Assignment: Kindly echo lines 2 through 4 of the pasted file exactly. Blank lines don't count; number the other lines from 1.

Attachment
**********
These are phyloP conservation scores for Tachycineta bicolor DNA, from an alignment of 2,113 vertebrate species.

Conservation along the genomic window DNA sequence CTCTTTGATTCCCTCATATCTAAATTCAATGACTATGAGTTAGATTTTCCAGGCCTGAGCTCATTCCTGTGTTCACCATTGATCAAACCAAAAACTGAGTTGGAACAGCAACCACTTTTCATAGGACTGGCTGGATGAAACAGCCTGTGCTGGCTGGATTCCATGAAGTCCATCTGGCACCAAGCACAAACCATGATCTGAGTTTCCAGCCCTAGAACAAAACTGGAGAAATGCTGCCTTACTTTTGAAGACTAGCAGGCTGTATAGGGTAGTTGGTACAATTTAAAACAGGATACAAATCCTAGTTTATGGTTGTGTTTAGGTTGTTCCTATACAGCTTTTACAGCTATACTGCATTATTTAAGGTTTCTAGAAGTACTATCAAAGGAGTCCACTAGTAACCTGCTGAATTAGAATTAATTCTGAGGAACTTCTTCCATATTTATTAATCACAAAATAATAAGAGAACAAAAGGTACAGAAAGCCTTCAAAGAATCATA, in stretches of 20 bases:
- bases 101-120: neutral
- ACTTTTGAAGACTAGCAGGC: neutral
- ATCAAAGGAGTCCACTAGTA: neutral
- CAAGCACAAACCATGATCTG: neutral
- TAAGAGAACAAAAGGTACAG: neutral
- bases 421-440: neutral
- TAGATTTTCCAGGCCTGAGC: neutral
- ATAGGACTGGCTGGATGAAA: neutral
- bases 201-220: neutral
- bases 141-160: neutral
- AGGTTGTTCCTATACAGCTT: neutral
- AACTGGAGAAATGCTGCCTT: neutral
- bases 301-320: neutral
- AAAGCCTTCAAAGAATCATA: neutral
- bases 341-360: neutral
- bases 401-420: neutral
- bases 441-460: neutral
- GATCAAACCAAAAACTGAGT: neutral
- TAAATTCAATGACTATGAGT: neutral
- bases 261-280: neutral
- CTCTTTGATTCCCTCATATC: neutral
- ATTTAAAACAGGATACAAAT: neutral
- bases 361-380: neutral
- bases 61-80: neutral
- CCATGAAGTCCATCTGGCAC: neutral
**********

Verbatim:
Conservation along the genomic window DNA sequence CTCTTTGATTCCCTCATATCTAAATTCAATGACTATGAGTTAGATTTTCCAGGCCTGAGCTCATTCCTGTGTTCACCATTGATCAAACCAAAAACTGAGTTGGAACAGCAACCACTTTTCATAGGACTGGCTGGATGAAACAGCCTGTGCTGGCTGGATTCCATGAAGTCCATCTGGCACCAAGCACAAACCATGATCTGAGTTTCCAGCCCTAGAACAAAACTGGAGAAATGCTGCCTTACTTTTGAAGACTAGCAGGCTGTATAGGGTAGTTGGTACAATTTAAAACAGGATACAAATCCTAGTTTATGGTTGTGTTTAGGTTGTTCCTATACAGCTTTTACAGCTATACTGCATTATTTAAGGTTTCTAGAAGTACTATCAAAGGAGTCCACTAGTAACCTGCTGAATTAGAATTAATTCTGAGGAACTTCTTCCATATTTATTAATCACAAAATAATAAGAGAACAAAAGGTACAGAAAGCCTTCAAAGAATCATA, in stretches of 20 bases:
- bases 101-120: neutral
- ACTTTTGAAGACTAGCAGGC: neutral